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Giovanna McCarthy’s Knitting

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Turkey Tracks: March 29, 2021

Giovanna McCarthy’s Knitting

Giovanna McCarthy is a master knitter.

She stopped by the other day to bring me this beautiful shawl/scarf, which I will treasure forever.

She said the pattern is meant to embody ocean water rolling out over the beach sand at its edge.

The outer darker edge is deeper water, with a curvy wave line reflected in the work. The water color fades to a lighter blue as it grows more shallow, and, then, there is the foamy water at the edge where the wave spreads out over the sand.

This piece is a work of art from an artist! Wonderful!

Thank you Giovanna!

Written by louisaenright

March 29, 2021 at 8:28 am

A Surprise Gift

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Turkey Tracks: February 27, 2021

A Surprise Gift

A dear friend hung a very pretty bag on my outside door handle the other day. Inside was a very sweet card, a beautiful pin, and this gorgeous cowl made in the green colors I so love.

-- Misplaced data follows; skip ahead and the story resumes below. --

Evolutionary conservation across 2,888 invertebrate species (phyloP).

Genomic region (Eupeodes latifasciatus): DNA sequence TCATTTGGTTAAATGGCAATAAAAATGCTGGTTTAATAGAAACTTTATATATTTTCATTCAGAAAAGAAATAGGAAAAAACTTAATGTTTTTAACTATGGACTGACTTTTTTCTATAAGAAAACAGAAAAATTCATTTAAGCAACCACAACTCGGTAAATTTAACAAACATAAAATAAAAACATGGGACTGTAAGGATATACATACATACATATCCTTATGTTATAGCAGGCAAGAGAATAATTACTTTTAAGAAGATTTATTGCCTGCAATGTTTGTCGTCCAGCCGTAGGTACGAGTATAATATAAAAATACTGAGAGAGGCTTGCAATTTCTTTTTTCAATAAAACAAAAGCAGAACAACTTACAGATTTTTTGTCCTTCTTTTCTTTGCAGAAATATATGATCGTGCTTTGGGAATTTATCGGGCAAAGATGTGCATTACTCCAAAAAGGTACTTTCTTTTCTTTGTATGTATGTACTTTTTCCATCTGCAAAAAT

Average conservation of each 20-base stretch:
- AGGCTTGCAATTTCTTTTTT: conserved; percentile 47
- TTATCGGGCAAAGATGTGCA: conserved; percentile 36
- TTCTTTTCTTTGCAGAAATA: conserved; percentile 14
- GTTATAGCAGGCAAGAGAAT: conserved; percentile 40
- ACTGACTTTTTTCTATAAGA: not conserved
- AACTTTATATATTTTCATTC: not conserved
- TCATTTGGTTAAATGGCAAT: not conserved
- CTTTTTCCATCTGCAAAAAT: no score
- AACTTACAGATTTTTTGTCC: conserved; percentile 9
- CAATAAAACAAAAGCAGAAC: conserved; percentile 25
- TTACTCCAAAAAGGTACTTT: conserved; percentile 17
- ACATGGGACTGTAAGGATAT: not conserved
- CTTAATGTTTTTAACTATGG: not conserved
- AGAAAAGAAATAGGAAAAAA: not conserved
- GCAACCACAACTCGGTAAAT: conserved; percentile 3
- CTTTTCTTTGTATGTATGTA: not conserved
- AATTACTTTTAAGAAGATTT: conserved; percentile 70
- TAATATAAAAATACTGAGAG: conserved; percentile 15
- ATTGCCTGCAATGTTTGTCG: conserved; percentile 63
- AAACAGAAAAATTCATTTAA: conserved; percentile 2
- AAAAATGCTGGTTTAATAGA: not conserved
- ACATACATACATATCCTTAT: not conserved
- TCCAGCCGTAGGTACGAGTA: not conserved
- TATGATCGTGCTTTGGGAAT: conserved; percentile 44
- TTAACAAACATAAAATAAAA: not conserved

I already adore it and wear it every chance I get.

The kindness of my friends and family are what are getting me through the isolation of the pandemic. And I do try to play this kind of kindness forward as well.

We all should, you know.

Oh, to be able to get a haircut!

Written by louisaenright

February 27, 2021 at 1:26 pm

More Of Giovanna’s Knitting

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Turkey Tracks: November 15, 2020

More Of Giovanna’s Knitting

Giovanna McCarthy is a master knitter, and I do love to see and share her work.

She just finished this lap-size throw and is blocking it. Oh my! How gorgeous is this work? Very GORGEOUS.

Giovanna says the piece below is a “knitted quilt.”

I think it is a knitted piece of art and am encouraging her to hang it as such.

The colors are so, so pretty.

Enjoy!

Written by louisaenright

November 15, 2020 at 9:17 am

Giovanna’s Lacework Knitting

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Turkey Tracks: July 13, 2020

Giovanna’s Lacework Knitting

I can’t imagine being able to knit like Giovanna McCarthy does.